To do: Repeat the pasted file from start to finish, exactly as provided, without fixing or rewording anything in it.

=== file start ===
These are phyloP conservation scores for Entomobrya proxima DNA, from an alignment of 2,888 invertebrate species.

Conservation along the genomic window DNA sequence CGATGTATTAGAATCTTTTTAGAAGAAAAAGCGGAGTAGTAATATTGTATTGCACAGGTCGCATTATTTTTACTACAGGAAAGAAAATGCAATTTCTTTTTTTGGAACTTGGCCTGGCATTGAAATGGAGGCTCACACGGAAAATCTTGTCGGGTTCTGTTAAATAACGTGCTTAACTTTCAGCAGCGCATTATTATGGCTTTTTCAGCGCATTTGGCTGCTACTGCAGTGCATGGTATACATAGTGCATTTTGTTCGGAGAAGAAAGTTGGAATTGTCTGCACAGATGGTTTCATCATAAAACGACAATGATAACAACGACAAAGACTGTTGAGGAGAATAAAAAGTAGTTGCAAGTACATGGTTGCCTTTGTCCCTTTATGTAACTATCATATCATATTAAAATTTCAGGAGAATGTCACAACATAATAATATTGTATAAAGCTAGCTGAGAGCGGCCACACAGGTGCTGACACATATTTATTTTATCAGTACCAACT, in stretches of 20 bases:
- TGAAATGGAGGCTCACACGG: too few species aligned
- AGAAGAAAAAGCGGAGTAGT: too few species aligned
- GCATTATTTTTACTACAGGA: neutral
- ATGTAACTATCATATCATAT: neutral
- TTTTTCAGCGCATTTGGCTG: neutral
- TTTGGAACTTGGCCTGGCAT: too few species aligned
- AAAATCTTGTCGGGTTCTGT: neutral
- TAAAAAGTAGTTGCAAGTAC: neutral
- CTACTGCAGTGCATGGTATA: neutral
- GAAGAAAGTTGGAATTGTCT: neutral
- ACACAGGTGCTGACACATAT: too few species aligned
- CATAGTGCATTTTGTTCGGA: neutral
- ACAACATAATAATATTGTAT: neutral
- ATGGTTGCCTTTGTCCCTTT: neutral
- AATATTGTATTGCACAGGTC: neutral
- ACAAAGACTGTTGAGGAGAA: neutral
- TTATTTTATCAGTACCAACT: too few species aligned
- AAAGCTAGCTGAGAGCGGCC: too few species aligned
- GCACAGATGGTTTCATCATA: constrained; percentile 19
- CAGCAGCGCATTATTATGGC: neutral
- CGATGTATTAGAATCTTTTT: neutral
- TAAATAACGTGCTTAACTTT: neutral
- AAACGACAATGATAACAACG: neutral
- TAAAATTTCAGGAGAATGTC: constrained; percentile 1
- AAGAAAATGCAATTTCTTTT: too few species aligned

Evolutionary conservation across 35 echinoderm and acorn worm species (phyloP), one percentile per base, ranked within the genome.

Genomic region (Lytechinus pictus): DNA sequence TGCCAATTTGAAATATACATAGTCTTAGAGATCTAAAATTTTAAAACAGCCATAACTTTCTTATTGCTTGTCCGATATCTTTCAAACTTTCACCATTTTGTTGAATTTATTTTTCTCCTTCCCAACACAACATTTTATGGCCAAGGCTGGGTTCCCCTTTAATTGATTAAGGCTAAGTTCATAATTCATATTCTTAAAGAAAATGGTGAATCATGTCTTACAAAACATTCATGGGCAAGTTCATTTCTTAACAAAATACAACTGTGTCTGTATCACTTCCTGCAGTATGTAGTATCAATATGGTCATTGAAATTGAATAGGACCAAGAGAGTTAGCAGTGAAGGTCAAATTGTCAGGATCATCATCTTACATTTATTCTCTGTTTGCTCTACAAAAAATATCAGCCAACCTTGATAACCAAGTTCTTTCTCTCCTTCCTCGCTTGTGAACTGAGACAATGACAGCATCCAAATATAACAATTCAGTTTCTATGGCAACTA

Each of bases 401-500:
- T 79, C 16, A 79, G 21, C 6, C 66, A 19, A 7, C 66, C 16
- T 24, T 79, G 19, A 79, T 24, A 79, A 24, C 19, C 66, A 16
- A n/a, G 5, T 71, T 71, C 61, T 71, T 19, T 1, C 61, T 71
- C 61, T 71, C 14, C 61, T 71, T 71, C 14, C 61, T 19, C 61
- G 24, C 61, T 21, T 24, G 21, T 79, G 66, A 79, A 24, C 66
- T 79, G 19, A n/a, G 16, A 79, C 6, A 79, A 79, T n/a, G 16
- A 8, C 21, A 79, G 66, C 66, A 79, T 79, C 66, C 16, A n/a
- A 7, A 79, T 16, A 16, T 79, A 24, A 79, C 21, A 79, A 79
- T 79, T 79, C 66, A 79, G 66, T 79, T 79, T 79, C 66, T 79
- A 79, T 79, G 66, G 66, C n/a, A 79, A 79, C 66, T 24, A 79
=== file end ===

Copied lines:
These are phyloP conservation scores for Entomobrya proxima DNA, from an alignment of 2,888 invertebrate species.

Conservation along the genomic window DNA sequence CGATGTATTAGAATCTTTTTAGAAGAAAAAGCGGAGTAGTAATATTGTATTGCACAGGTCGCATTATTTTTACTACAGGAAAGAAAATGCAATTTCTTTTTTTGGAACTTGGCCTGGCATTGAAATGGAGGCTCACACGGAAAATCTTGTCGGGTTCTGTTAAATAACGTGCTTAACTTTCAGCAGCGCATTATTATGGCTTTTTCAGCGCATTTGGCTGCTACTGCAGTGCATGGTATACATAGTGCATTTTGTTCGGAGAAGAAAGTTGGAATTGTCTGCACAGATGGTTTCATCATAAAACGACAATGATAACAACGACAAAGACTGTTGAGGAGAATAAAAAGTAGTTGCAAGTACATGGTTGCCTTTGTCCCTTTATGTAACTATCATATCATATTAAAATTTCAGGAGAATGTCACAACATAATAATATTGTATAAAGCTAGCTGAGAGCGGCCACACAGGTGCTGACACATATTTATTTTATCAGTACCAACT, in stretches of 20 bases:
- TGAAATGGAGGCTCACACGG: too few species aligned
- AGAAGAAAAAGCGGAGTAGT: too few species aligned
- GCATTATTTTTACTACAGGA: neutral
- ATGTAACTATCATATCATAT: neutral
- TTTTTCAGCGCATTTGGCTG: neutral
- TTTGGAACTTGGCCTGGCAT: too few species aligned
- AAAATCTTGTCGGGTTCTGT: neutral
- TAAAAAGTAGTTGCAAGTAC: neutral
- CTACTGCAGTGCATGGTATA: neutral
- GAAGAAAGTTGGAATTGTCT: neutral
- ACACAGGTGCTGACACATAT: too few species aligned
- CATAGTGCATTTTGTTCGGA: neutral
- ACAACATAATAATATTGTAT: neutral
- ATGGTTGCCTTTGTCCCTTT: neutral
- AATATTGTATTGCACAGGTC: neutral
- ACAAAGACTGTTGAGGAGAA: neutral
- TTATTTTATCAGTACCAACT: too few species aligned
- AAAGCTAGCTGAGAGCGGCC: too few species aligned
- GCACAGATGGTTTCATCATA: constrained; percentile 19
- CAGCAGCGCATTATTATGGC: neutral
- CGATGTATTAGAATCTTTTT: neutral
- TAAATAACGTGCTTAACTTT: neutral
- AAACGACAATGATAACAACG: neutral
- TAAAATTTCAGGAGAATGTC: constrained; percentile 1
- AAGAAAATGCAATTTCTTTT: too few species aligned

Evolutionary conservation across 35 echinoderm and acorn worm species (phyloP), one percentile per base, ranked within the genome.

Genomic region (Lytechinus pictus): DNA sequence TGCCAATTTGAAATATACATAGTCTTAGAGATCTAAAATTTTAAAACAGCCATAACTTTCTTATTGCTTGTCCGATATCTTTCAAACTTTCACCATTTTGTTGAATTTATTTTTCTCCTTCCCAACACAACATTTTATGGCCAAGGCTGGGTTCCCCTTTAATTGATTAAGGCTAAGTTCATAATTCATATTCTTAAAGAAAATGGTGAATCATGTCTTACAAAACATTCATGGGCAAGTTCATTTCTTAACAAAATACAACTGTGTCTGTATCACTTCCTGCAGTATGTAGTATCAATATGGTCATTGAAATTGAATAGGACCAAGAGAGTTAGCAGTGAAGGTCAAATTGTCAGGATCATCATCTTACATTTATTCTCTGTTTGCTCTACAAAAAATATCAGCCAACCTTGATAACCAAGTTCTTTCTCTCCTTCCTCGCTTGTGAACTGAGACAATGACAGCATCCAAATATAACAATTCAGTTTCTATGGCAACTA

Each of bases 401-500:
- T 79, C 16, A 79, G 21, C 6, C 66, A 19, A 7, C 66, C 16
- T 24, T 79, G 19, A 79, T 24, A 79, A 24, C 19, C 66, A 16
- A n/a, G 5, T 71, T 71, C 61, T 71, T 19, T 1, C 61, T 71
- C 61, T 71, C 14, C 61, T 71, T 71, C 14, C 61, T 19, C 61
- G 24, C 61, T 21, T 24, G 21, T 79, G 66, A 79, A 24, C 66
- T 79, G 19, A n/a, G 16, A 79, C 6, A 79, A 79, T n/a, G 16
- A 8, C 21, A 79, G 66, C 66, A 79, T 79, C 66, C 16, A n/a
- A 7, A 79, T 16, A 16, T 79, A 24, A 79, C 21, A 79, A 79
- T 79, T 79, C 66, A 79, G 66, T 79, T 79, T 79, C 66, T 79
- A 79, T 79, G 66, G 66, C n/a, A 79, A 79, C 66, T 24, A 79